Given the age of its design and the location of its engine, you’d not expect it to sniff out apexes like a bloodhound chasing a scent, but it flicks into corners like something altogether lighter and younger. It’s not dainty but as David Clark, who shares the car with Friedrichs, says: “It’s a car without any vices. You can just get in and go hard.”
He’s right. You have to be smooth with it, particularly when braking in something other than a straight line, and become acclimatised to the heavy controls, but once you do you can break the back loose with confidence and drive it on the throttle as its maker intended. The stiff throttle makes heel and toe downchanges – which are essential to avoid locking the back axle – more difficult than they should be but otherwise it feels sufficiently reassuring to encourage a modest level of commitment through the corners, even after only six or seven laps of Goodwood.
Whether the original 214s were like that or whether Colin Blower Motorsport has further refined the handling characteristics is another matter. Michael Salmon has probably spent more time racing Project Aston Martins than anyone else alive and ran both 214s in 1964 after they’d been sold by the works, before becoming a serial winner of historic races in Project 212 in the ’70s. “I always reckoned the 214s were slightly quicker than 212, but trickier to drive, particularly when it was wet when the de Dion axle gave 212 a distinct advantage,” he says.
In a 214 at the International Trophy at a soaking Silverstone in 1964, Salmon broke the GT lap record in practice in one of the 214s, headed the field through Copse, lost it at vast speed at Maggots and “led the field, travelling backwards, all the way to Becketts”. He rejoined in 27th yet finished second, only six seconds shy of Graham Hill’s 1964-spec Maranello GTO.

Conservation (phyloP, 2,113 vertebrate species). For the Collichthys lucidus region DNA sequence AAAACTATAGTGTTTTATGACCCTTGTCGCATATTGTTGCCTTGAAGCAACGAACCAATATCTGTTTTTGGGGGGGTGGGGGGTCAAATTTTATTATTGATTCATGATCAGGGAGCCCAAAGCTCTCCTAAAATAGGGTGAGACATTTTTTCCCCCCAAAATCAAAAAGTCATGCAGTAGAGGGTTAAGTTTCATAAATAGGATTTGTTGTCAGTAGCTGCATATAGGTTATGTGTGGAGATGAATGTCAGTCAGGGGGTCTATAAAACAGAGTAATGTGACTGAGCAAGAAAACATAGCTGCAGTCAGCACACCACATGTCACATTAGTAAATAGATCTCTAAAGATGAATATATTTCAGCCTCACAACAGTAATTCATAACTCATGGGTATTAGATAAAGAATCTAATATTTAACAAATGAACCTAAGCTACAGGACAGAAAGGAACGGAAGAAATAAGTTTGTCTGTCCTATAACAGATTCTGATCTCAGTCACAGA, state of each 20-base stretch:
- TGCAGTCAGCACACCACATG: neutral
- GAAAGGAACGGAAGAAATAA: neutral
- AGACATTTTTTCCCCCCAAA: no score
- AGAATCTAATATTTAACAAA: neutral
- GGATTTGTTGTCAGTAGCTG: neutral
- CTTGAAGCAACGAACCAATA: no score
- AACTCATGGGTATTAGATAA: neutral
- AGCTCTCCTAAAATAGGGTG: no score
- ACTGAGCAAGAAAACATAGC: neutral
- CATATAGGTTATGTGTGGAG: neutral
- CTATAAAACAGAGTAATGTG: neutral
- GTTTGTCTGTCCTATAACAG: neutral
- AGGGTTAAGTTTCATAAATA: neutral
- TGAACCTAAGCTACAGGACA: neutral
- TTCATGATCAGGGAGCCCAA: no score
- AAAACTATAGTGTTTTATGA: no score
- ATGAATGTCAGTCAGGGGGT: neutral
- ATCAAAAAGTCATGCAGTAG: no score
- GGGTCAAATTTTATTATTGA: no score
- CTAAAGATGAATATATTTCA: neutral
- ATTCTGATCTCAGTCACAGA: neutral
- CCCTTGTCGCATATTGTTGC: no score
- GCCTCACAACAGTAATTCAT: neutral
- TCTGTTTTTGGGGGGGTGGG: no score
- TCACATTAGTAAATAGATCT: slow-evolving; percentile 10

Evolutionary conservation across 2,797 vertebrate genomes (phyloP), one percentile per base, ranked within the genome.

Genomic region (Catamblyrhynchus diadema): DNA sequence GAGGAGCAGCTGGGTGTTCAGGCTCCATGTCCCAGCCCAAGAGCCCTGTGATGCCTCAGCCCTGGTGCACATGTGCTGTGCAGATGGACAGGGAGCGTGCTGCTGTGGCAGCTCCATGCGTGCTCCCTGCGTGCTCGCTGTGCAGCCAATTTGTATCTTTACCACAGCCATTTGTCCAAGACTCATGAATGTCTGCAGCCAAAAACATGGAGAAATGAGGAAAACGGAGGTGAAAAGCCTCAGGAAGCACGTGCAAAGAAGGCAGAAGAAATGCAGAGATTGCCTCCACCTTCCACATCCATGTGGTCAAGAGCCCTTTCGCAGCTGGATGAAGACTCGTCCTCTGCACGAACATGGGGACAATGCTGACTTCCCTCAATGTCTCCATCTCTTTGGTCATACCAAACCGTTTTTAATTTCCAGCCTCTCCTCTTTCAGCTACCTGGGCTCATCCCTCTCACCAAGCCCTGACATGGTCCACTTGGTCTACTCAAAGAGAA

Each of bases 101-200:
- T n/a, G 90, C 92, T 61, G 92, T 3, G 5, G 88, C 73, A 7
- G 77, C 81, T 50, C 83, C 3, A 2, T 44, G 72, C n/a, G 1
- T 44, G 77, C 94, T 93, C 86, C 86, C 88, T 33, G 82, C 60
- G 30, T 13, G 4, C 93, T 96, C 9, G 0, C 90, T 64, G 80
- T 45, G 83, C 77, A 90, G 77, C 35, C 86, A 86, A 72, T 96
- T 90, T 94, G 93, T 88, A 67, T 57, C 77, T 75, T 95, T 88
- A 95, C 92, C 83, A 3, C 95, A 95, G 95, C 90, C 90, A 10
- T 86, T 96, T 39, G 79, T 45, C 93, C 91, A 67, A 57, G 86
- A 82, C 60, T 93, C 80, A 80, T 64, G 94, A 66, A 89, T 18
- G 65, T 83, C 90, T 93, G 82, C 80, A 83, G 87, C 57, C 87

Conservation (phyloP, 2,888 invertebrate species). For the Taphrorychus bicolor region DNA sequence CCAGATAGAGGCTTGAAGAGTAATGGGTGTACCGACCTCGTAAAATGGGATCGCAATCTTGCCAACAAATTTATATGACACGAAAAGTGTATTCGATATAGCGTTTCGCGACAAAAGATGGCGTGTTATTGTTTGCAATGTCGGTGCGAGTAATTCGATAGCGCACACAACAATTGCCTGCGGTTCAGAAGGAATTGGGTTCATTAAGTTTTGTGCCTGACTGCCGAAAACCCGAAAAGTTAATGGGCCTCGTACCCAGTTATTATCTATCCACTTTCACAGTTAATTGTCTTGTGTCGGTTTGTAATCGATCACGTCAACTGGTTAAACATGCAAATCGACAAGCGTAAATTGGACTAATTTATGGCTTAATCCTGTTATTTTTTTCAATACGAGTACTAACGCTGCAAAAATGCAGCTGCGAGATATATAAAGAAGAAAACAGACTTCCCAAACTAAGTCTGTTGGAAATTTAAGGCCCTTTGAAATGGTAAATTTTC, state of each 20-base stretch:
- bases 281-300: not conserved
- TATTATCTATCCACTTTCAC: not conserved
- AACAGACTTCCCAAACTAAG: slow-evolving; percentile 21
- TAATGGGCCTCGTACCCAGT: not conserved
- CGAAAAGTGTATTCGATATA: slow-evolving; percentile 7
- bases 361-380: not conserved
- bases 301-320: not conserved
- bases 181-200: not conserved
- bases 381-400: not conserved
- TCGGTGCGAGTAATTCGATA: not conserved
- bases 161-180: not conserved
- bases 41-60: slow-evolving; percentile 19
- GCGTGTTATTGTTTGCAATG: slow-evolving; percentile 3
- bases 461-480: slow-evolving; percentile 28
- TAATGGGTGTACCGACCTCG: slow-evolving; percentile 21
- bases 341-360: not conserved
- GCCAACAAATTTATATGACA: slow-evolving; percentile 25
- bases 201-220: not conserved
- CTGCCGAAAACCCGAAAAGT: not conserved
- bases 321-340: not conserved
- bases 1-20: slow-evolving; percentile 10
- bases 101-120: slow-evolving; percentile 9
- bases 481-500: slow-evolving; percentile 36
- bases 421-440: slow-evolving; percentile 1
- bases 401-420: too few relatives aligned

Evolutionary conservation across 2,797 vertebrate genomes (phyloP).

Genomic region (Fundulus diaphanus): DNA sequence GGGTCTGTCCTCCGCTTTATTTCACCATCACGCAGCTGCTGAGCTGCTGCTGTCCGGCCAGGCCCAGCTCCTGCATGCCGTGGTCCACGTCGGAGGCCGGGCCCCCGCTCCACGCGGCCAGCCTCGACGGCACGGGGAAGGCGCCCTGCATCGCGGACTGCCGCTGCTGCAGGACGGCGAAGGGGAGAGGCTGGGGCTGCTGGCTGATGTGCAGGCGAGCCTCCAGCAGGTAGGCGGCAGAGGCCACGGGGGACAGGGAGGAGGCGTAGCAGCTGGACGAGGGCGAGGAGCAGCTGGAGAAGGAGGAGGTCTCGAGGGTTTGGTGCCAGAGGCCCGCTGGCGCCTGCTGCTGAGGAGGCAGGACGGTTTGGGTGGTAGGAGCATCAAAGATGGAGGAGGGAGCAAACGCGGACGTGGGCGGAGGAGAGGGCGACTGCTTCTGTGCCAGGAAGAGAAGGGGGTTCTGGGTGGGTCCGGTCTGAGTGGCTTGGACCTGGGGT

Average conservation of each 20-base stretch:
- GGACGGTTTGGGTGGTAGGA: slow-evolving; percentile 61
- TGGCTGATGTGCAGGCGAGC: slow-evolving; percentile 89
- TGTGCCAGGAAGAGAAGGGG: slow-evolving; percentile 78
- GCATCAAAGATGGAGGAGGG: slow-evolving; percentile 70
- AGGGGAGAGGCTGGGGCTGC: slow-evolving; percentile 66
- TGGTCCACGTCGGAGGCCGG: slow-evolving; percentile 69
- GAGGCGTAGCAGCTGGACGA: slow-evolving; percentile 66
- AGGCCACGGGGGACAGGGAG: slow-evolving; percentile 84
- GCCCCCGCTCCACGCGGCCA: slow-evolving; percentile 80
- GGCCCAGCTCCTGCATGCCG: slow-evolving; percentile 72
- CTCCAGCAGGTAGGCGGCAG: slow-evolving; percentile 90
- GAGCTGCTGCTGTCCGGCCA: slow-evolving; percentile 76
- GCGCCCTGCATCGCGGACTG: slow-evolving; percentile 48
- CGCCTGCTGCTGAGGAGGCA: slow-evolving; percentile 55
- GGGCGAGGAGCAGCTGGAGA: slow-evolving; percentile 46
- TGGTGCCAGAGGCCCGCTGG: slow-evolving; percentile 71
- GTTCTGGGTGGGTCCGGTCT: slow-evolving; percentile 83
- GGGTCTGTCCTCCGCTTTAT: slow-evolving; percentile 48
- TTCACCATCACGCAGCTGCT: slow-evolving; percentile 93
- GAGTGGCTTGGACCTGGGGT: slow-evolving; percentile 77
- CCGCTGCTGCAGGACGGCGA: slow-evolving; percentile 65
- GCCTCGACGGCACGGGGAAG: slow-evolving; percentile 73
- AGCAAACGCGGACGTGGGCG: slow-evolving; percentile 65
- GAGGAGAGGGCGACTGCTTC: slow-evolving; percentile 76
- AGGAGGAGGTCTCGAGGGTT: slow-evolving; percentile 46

Tragedy then struck when Salmon and Brian Hetreed took the 214s to the Nürburgring for the 1000Km race at the end of May. There was a thunderstorm in practice, Hetreed lost control and, as was too frequently the case at that track, it cost him his life.
That accident halved the 214 population. While it has been suggested elsewhere that parts of the car were salvaged and even that the wreck was rebuilt, Salmon’s is just one of several authoritative voices that maintains the car was destroyed, and he should know. Certainly Clark and Friedrichs are particular about making no claim to the historical identity of that 214.
The surviving 214, the Coppa Inter-Europa winner, now resides in Simon Draper’s collection, while 215 is in the hands of Genesis manager and historic racing stalwart Tony Smith. As mentioned previously, 212 is in Friedrichs’ care and still raced to this day.
It’s very easy to knock the Aston Project cars. Call it another example of the too-little-too-late approach peculiar to a surprising number of Aston-badged endeavours over the years and you could be thought more cruel than unfair. Yes, had the 214s’ pistons been forged rather than cast, they might have won Le Mans or at least their class. But they weren’t and they didn’t. In racing you cannot live in the what-if world.
Even so, I think we can now afford to think more kindly of these cars that have been adding a dash of colour, a sense of occasion and no small measure of speed and beauty to grids for more than 40 years. Fact is, on the only occasion when one did not succumb to mechanical malady or sheer bad luck, it beat the finest GT car of its era on its own turf. It was not just John Wyer’s last race at Aston Martin but would prove to be the last by a true works Aston for more than 25 years. It must have meant a lot, not least that the Project cars could go out as they had come in: leading from the front.